Snapshot Theatre IV: Spring Break
Unlike most other art forms where the work is shielded from public view until it is "cast in stone," the theatre is a work in progress where readings, workshops, and early performances are open to the public for comment and suggestions. Here the playwright can get a hold of what works, what doesn't, and hopefully go back to the proverbial typewriter and doctor the script.
Another tool in the play development process is the short one-act, where playwrights develop their writing muscles, much like novelists hone their craft with short stories.
Combine these two ideas and what do you get?—Bootstrap Theatre's Snapshot Theatre: Spring Break—a collection of seven 10-minute plays, fully rehearsed, costumed, and lit, ready for quick-draw critiquing.
The evening showed great promise, jump-started by actress-writer-director Katharyn Grant's Martini Debacle. Jeannie enters her boyfriend Sandy's apartment, ready to celebrate his birthday. Before Sandy comes out from the bedroom, Grant hooks the audience, giving them a secret to share with Jeannie, and thusly setting the tone for a well-written, contentious go-around between the couple. Jennifer Forsyth (Jeannie) and Tom Borrillo (Sandy) keep the stakes high, and the climax is hilarious and sweet. I'm ready for the sequel to this, perhaps Dangerous Daiquiris.
|Tom Borrillo and Jennifer Forsyth|
in Martini Debacle
Next, we ventured into existentialism and the absurd with Katherine Dubois' The Condition, directed by Brady Darnell. A woman (Christine Herivel) has been called by her doctor (Jeff Gamet) to hear his diagnosis of her fatal condition. Without ever naming it, doctor and patient discuss every possible aspect of the problem. Unfortunately, after a few minutes the metaphor is obvious and the discussion becomes tedious. This is compounded by the limited choices given to and/or taken by the actors.
Which is bigger, the gap between parents and children, or the gap between computer users and non-users? What would happen if you compounded this problem by setting non-computer-literate parents against their cyber-nerd son? That's the premise of Does Not Compute, written and directed by J.M. Adams. If Martin (Jonathan Bertschinger), the teenager, were an eccentric character in someone else's play, he might be able to hold our interest, but after a short time the misunderstandings that result from the use of computer terminology around those ignorant of them runs out of gas. Then the story turns into a morality play, with the computer-literate "good aunt" showing up the parents. I would have been much more intrigued if the parents had picked up the "Computing for Dummies" book that their son had thrown at them and, unbeknownst to him, come up with crazy screen names and become his mentors in a chatroom. That would have turned the tables on the obvious.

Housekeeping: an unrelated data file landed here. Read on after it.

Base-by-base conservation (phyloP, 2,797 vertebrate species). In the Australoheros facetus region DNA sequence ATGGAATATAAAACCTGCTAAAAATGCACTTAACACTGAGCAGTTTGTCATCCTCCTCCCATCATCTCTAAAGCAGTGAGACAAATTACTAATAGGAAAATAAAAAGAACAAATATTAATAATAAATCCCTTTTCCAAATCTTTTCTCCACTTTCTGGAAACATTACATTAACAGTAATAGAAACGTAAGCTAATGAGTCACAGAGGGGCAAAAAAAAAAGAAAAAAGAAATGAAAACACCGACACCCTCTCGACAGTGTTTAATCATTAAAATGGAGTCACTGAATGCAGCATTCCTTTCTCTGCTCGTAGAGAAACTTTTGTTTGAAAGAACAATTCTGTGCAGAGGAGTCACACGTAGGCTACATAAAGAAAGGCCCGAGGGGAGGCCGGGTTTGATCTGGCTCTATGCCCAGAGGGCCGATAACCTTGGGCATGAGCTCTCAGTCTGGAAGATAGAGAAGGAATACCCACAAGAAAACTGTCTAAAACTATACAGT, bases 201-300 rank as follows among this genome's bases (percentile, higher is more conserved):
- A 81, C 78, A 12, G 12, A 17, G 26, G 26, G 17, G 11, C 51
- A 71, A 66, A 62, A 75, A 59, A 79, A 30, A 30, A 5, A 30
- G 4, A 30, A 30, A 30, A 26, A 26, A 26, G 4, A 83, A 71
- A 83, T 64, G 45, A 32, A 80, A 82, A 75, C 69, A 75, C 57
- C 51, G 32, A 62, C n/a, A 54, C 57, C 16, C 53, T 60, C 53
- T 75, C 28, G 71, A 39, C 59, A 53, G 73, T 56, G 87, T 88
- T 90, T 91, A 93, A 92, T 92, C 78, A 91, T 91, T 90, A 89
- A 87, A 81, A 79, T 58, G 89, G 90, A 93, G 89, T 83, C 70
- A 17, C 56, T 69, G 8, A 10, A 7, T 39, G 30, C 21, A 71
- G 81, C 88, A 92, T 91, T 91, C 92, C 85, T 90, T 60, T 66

J.Jackson's The Bag, directed by Brady Darnell, is a Pinteresque, dark comedy revolving around mistaken identity and untimely death—Donald (Jeff Gamet) comes home to find that his wife, Carol (Christine Herivel), has let an old woman into the house thinking it was his mother. The dialogue exhibits a budding talent for the tangential repartee so fundamental to theatre of the absurd, and the action mirrors the script much in the way a funhouse mirror distorts reality. This has possibilities as a scene from Donald's absurd life.
|Jeff Gamet and Christine Herivel|
in The Bag
Could you imagine if the three stooges were cast in a white trash version of Waiting for Godot? It would probably resemble Cyrus Green's Scene from a Trailer Park, where two good old boys, Zeke (Jeff Chacon) and Charlie (Larry Epstein) take advantage of their even-dumber friend, Danny (Robert Byron Markle), getting him in over his head in a drinking game where the participants try to trap a ball between their heads and a brick wall. This type of sophomoric humor made SNL, SCTV, and others, mainstays of late-night young adult television.
|Larry Epstein, Robert Byron Markle, and|
Jeff Chacon in Scene from a Trailer Park
Halfway between a dance and a dialogue, Lost and Found, written by Mark Ogle and directed by Nancy Thomas, attempts to verbalize the dynamics of left brain, right brain, anima-animus interaction. Unfortunately, this type of concept drama is handled much more effectively and elegantly by choreography rather than verbosity, and the script ends up sounding like a cliché-ridden Men Are from Mars, Women Are from Venus parody.
Is there any place on the planet that says conspicuous consumption and moral decrepitude louder than Las Vegas? In Burning Love, written and directed by Jeff Chacon, a burned-out Elvis impersonator, Earl (Chacon), who performs quickie marriages at a drive-through stand somewhere just off the strip, finally faces the absurdity of his life one night when asked to marry two strung-out drunks (Shari Myers and Jonathan Bertschinger), who are more interested in getting it on than taking their vows. While the dialogue falters at times, the situation remains interesting until a second couple shows up. These "true believers" get Earl to believe again in the value of his service. This is just too kitsch for me. I was hoping that Earl, in a scene parallel to It's a Beautiful Life, would contemplate drowning himself in the vast lake in front of The Bellagio, while the synchronized fountains played "Ode to Billy Joe".
Bootstrap Productions Snapshot Theatre: Spring Break runs through May 27th at the Federal Theatre. 303-399-4662.